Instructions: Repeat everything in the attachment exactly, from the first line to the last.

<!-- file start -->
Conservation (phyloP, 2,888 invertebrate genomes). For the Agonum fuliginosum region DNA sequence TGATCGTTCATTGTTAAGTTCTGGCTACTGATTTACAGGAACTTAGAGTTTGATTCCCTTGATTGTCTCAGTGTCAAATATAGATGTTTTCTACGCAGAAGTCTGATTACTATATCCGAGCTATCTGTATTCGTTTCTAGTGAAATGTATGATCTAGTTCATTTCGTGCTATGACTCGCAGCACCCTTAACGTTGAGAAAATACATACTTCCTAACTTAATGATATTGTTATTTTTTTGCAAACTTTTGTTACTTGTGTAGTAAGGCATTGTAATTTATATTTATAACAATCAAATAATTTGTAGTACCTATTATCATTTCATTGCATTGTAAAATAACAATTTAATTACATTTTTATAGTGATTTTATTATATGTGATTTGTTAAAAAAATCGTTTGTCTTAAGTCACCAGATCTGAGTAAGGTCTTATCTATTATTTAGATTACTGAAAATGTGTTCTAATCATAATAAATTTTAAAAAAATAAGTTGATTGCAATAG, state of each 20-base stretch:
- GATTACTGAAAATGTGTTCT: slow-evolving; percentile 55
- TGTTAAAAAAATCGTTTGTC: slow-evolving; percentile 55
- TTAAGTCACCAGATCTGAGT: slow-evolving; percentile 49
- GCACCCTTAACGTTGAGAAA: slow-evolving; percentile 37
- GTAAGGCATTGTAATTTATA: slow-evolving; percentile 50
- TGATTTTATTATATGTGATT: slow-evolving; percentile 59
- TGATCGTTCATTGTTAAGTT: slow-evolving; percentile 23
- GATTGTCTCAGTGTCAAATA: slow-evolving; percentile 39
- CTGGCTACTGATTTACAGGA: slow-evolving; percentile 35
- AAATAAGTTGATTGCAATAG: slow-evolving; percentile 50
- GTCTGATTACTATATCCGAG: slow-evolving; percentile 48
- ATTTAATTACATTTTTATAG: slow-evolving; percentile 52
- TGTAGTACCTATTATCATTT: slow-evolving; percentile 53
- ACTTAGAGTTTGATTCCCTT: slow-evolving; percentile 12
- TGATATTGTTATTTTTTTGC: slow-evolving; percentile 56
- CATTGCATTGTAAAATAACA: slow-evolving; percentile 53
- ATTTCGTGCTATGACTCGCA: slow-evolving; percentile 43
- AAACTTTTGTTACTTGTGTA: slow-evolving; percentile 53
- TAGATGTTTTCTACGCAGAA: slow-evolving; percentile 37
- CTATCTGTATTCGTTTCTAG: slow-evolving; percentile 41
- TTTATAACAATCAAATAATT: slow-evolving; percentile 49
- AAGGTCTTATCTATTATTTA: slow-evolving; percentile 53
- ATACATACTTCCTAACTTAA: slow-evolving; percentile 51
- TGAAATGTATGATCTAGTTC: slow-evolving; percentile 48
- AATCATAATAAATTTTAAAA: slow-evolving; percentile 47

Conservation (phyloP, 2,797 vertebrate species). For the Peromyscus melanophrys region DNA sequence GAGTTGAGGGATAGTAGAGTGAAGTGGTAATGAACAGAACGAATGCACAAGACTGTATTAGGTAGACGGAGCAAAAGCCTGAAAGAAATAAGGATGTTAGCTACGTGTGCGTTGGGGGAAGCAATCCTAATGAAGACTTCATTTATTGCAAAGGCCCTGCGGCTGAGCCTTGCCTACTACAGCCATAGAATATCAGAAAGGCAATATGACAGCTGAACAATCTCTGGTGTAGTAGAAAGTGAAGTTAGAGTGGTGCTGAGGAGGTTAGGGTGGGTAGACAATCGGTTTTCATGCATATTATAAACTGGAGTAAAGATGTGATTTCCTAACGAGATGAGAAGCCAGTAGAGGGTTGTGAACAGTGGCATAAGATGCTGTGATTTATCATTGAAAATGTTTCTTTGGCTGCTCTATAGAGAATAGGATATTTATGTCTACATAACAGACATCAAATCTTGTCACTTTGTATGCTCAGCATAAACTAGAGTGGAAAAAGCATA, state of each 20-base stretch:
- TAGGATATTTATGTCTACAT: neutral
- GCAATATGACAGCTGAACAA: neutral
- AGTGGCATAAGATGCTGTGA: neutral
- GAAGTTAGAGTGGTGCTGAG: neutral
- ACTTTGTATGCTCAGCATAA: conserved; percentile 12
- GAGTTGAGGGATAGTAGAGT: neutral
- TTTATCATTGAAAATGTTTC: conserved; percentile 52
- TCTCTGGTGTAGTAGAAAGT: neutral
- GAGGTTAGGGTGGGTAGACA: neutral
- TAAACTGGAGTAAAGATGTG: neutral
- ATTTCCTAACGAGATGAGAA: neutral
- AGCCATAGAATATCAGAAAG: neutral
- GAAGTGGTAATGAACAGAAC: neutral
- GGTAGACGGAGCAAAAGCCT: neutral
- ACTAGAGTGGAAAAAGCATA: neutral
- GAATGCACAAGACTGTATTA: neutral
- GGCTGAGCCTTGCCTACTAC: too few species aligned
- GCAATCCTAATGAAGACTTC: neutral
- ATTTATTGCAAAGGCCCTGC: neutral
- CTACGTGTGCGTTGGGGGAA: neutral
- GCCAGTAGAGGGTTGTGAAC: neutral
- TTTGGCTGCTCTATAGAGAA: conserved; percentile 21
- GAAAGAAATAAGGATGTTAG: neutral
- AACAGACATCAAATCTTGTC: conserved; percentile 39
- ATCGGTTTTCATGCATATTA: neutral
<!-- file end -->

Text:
Conservation (phyloP, 2,888 invertebrate genomes). For the Agonum fuliginosum region DNA sequence TGATCGTTCATTGTTAAGTTCTGGCTACTGATTTACAGGAACTTAGAGTTTGATTCCCTTGATTGTCTCAGTGTCAAATATAGATGTTTTCTACGCAGAAGTCTGATTACTATATCCGAGCTATCTGTATTCGTTTCTAGTGAAATGTATGATCTAGTTCATTTCGTGCTATGACTCGCAGCACCCTTAACGTTGAGAAAATACATACTTCCTAACTTAATGATATTGTTATTTTTTTGCAAACTTTTGTTACTTGTGTAGTAAGGCATTGTAATTTATATTTATAACAATCAAATAATTTGTAGTACCTATTATCATTTCATTGCATTGTAAAATAACAATTTAATTACATTTTTATAGTGATTTTATTATATGTGATTTGTTAAAAAAATCGTTTGTCTTAAGTCACCAGATCTGAGTAAGGTCTTATCTATTATTTAGATTACTGAAAATGTGTTCTAATCATAATAAATTTTAAAAAAATAAGTTGATTGCAATAG, state of each 20-base stretch:
- GATTACTGAAAATGTGTTCT: slow-evolving; percentile 55
- TGTTAAAAAAATCGTTTGTC: slow-evolving; percentile 55
- TTAAGTCACCAGATCTGAGT: slow-evolving; percentile 49
- GCACCCTTAACGTTGAGAAA: slow-evolving; percentile 37
- GTAAGGCATTGTAATTTATA: slow-evolving; percentile 50
- TGATTTTATTATATGTGATT: slow-evolving; percentile 59
- TGATCGTTCATTGTTAAGTT: slow-evolving; percentile 23
- GATTGTCTCAGTGTCAAATA: slow-evolving; percentile 39
- CTGGCTACTGATTTACAGGA: slow-evolving; percentile 35
- AAATAAGTTGATTGCAATAG: slow-evolving; percentile 50
- GTCTGATTACTATATCCGAG: slow-evolving; percentile 48
- ATTTAATTACATTTTTATAG: slow-evolving; percentile 52
- TGTAGTACCTATTATCATTT: slow-evolving; percentile 53
- ACTTAGAGTTTGATTCCCTT: slow-evolving; percentile 12
- TGATATTGTTATTTTTTTGC: slow-evolving; percentile 56
- CATTGCATTGTAAAATAACA: slow-evolving; percentile 53
- ATTTCGTGCTATGACTCGCA: slow-evolving; percentile 43
- AAACTTTTGTTACTTGTGTA: slow-evolving; percentile 53
- TAGATGTTTTCTACGCAGAA: slow-evolving; percentile 37
- CTATCTGTATTCGTTTCTAG: slow-evolving; percentile 41
- TTTATAACAATCAAATAATT: slow-evolving; percentile 49
- AAGGTCTTATCTATTATTTA: slow-evolving; percentile 53
- ATACATACTTCCTAACTTAA: slow-evolving; percentile 51
- TGAAATGTATGATCTAGTTC: slow-evolving; percentile 48
- AATCATAATAAATTTTAAAA: slow-evolving; percentile 47

Conservation (phyloP, 2,797 vertebrate species). For the Peromyscus melanophrys region DNA sequence GAGTTGAGGGATAGTAGAGTGAAGTGGTAATGAACAGAACGAATGCACAAGACTGTATTAGGTAGACGGAGCAAAAGCCTGAAAGAAATAAGGATGTTAGCTACGTGTGCGTTGGGGGAAGCAATCCTAATGAAGACTTCATTTATTGCAAAGGCCCTGCGGCTGAGCCTTGCCTACTACAGCCATAGAATATCAGAAAGGCAATATGACAGCTGAACAATCTCTGGTGTAGTAGAAAGTGAAGTTAGAGTGGTGCTGAGGAGGTTAGGGTGGGTAGACAATCGGTTTTCATGCATATTATAAACTGGAGTAAAGATGTGATTTCCTAACGAGATGAGAAGCCAGTAGAGGGTTGTGAACAGTGGCATAAGATGCTGTGATTTATCATTGAAAATGTTTCTTTGGCTGCTCTATAGAGAATAGGATATTTATGTCTACATAACAGACATCAAATCTTGTCACTTTGTATGCTCAGCATAAACTAGAGTGGAAAAAGCATA, state of each 20-base stretch:
- TAGGATATTTATGTCTACAT: neutral
- GCAATATGACAGCTGAACAA: neutral
- AGTGGCATAAGATGCTGTGA: neutral
- GAAGTTAGAGTGGTGCTGAG: neutral
- ACTTTGTATGCTCAGCATAA: conserved; percentile 12
- GAGTTGAGGGATAGTAGAGT: neutral
- TTTATCATTGAAAATGTTTC: conserved; percentile 52
- TCTCTGGTGTAGTAGAAAGT: neutral
- GAGGTTAGGGTGGGTAGACA: neutral
- TAAACTGGAGTAAAGATGTG: neutral
- ATTTCCTAACGAGATGAGAA: neutral
- AGCCATAGAATATCAGAAAG: neutral
- GAAGTGGTAATGAACAGAAC: neutral
- GGTAGACGGAGCAAAAGCCT: neutral
- ACTAGAGTGGAAAAAGCATA: neutral
- GAATGCACAAGACTGTATTA: neutral
- GGCTGAGCCTTGCCTACTAC: too few species aligned
- GCAATCCTAATGAAGACTTC: neutral
- ATTTATTGCAAAGGCCCTGC: neutral
- CTACGTGTGCGTTGGGGGAA: neutral
- GCCAGTAGAGGGTTGTGAAC: neutral
- TTTGGCTGCTCTATAGAGAA: conserved; percentile 21
- GAAAGAAATAAGGATGTTAG: neutral
- AACAGACATCAAATCTTGTC: conserved; percentile 39
- ATCGGTTTTCATGCATATTA: neutral